because her “legs bother” her. Id.
spoke to her children on the phone and she visited her son
and granddaughter a couple of times each month. Id.
She did not need reminders to go places and did not have to
be accompanied by anyone. Id. She also had no
problems getting along with family, friends, neighbors, or
others. (Tr. 316). But, she noted, she did not “feel
like getting out of the house” and was “irritable
and depressed.” Id.
reported that her conditions affected her memory, ability to
complete tasks, and concentration. Id. She could
only pay attention for twenty minutes at a time and could not
finish what she started. Id. But, she could follow
written instructions “pretty well” and spoken
instructions “o.k.” Id. She got along
with authority figures and had never been fired or laid off
from a job because of problems interacting with others. (Tr.
317). She struggled to handle stress, as she was “more
agitated” and “depressed all the time.”
Id. Plaintiff stated that she did a
“fair” job handling changes in routine.
Id. Plaintiff added that she had noticed unusual
behaviors or fears, and specifically described her anxiety
issues, insomnia, and headaches. Id. In her
narrative plaintiff stated that she had to “work hard
to get up in the morning” and get
“motivated.” (Tr. 318). Plaintiff felt
“tired all the time, depressed, ” and
“agitated.” Id. Moreover, she worried
about money and family issues. Id. Plaintiff
explained that her conditions inhibited her ability to squat,
bend, stand, walk, kneel, and climb stairs. (Tr. 316).
Work History Report plaintiff set forth the positions she
held between October 2002 and April 2010. (Tr. 299-310).
Plaintiff worked in housekeeping and maintenance at a nursing
home from October 2002 to 2006. (Tr. 299). She worked eight
hours a day, five days a week. (Tr. 302). Her duties included
cleaning rooms, moving residents, doing maintenance work,
cutting grass, waxing and buffing floors, cleaning the
carpets, and taking out the trash. Id. Plaintiff
used machines, tools, and equipment, and employed technical
knowledge and skills in that role. Id. She also
wrote or completed reports. Id. The physical demands
of the job included eight hours of walking or standing,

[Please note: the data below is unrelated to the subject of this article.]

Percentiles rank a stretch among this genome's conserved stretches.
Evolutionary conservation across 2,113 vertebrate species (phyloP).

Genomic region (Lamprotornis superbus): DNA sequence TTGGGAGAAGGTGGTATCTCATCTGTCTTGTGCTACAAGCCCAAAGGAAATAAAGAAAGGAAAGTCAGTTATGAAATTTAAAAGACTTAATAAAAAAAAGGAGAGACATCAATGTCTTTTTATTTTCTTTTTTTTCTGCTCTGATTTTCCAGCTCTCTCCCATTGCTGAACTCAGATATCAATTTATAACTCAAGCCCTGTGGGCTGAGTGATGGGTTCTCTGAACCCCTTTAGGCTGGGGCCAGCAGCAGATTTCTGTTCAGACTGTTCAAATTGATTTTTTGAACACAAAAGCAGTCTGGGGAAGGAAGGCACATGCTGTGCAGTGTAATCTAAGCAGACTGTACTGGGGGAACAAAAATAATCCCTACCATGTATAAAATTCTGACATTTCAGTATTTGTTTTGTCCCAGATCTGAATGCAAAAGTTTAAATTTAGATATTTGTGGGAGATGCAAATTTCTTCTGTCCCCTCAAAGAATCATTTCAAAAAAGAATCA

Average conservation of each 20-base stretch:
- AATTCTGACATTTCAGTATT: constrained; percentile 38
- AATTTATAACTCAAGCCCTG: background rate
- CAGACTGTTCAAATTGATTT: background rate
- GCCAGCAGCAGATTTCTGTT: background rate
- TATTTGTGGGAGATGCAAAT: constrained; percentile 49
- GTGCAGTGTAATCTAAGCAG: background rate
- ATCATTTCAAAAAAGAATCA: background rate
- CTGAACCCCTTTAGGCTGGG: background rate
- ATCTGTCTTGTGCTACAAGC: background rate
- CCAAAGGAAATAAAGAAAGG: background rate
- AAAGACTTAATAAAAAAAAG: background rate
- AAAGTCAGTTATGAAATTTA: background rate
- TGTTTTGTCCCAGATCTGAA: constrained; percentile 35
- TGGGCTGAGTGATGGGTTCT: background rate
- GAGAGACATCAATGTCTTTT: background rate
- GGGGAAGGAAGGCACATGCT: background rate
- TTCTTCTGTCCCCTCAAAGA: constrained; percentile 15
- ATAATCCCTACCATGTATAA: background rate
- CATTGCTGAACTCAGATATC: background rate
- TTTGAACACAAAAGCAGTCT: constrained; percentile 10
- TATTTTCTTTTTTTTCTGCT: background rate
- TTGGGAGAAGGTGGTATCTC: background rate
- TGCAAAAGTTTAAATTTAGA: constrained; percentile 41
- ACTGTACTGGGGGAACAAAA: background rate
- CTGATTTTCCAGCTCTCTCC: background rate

thirty minutes of sitting, two hours of climbing or kneeling,
three hours of stooping or crouching, one hour of crawling,
five hours of reaching, and eight hours of handling large or
small objects. Id. Plaintiff frequently lifted
twenty-five pound objects, and the heaviest objects she
lifted weighed fifty pounds. Id. Although plaintiff
was a “lead worker” she did not hire or fire
other employees. Id.
February 2007 until December 2007 plaintiff worked as a deli
and seafood clerk at a grocery store. (Tr. 299). She worked
eight hours each day, five days every week. (Tr. 301). Her
duties as a clerk included waiting on customers, cooking and
cutting food, and cleaning. Id. Plaintiff also used
machines, tools, or equipment; she employed technical
knowledge or skills, and wrote or completed reports.
Id. The job required frequent lifting of objects
weighing up to ten pounds; she had to carry buckets, as well
as meats and cheeses to the deli counter. Id. The
heaviest objects plaintiff lifted weighed twenty pounds.
Id. The job also required eight hours of walking and
standing, thirty minutes of sitting, no climbing or crawling,
one hour of stooping or kneeling, two hours of crouching, and
seven hours of reaching or handling large or small objects.
Id. This position did not entail supervisory duties
and she did not fire or hire employees. Id.
March 2008, plaintiff worked as a housekeeper. (Tr. 299). Her
job responsibilities included cleaning windows and bathrooms,
vacuuming, mopping floors, and taking out the trash. (Tr.
304). In that role, she frequently lifted objects weighing
twenty-five pounds or more. She spent seven hours a day
handling large objects, reaching, writing or handling small
objects, walking, and standing. Id. She spent one to
three hours climbing, sitting, kneeling, crouching, crawling,
or stooping. Id. She also used machines, tools, or
equipment; she employed technical knowledge or skills; and
she wrote or completed reports. Id. Plaintiff did
not serve as a “lead worker” and did not
supervise other people. Id. Accordingly, she did not
hire or fire employees. Id.
worked as a cashier at a gas station from August 2008 to
October 2008. (Tr. 299). She worked for eight hours each day,
five days a week. (Tr. 303). She had a host of duties
including waiting on customers and answering the phone.
Id. In so doing, she used machines, tools, or
equipment, and employed technical knowledge or skills.
Id. Also, she wrote or completed reports.
Id. The physical demands of the job included about
two hours of walking, eight hours of standing, one hour of
climbing, stooping, or crouching, no kneeling or crawling,
thirty minutes of sitting, and eight hours of reaching and
handling large or small objects. Id. She frequently
carried objects weighing twenty-five pounds and had also
carried an object weighing fifty pounds.
last job was in April 2010 when she worked for four days as a
cake decorator at a grocery store. She worked eight hours
each day. (Tr. 300). She sliced and packed bread, decorated
cakes, carried cakes and buckets of icing, and waited on
customers. Id. The daily physical requirements of
plaintiff's position involved eight hours of walking,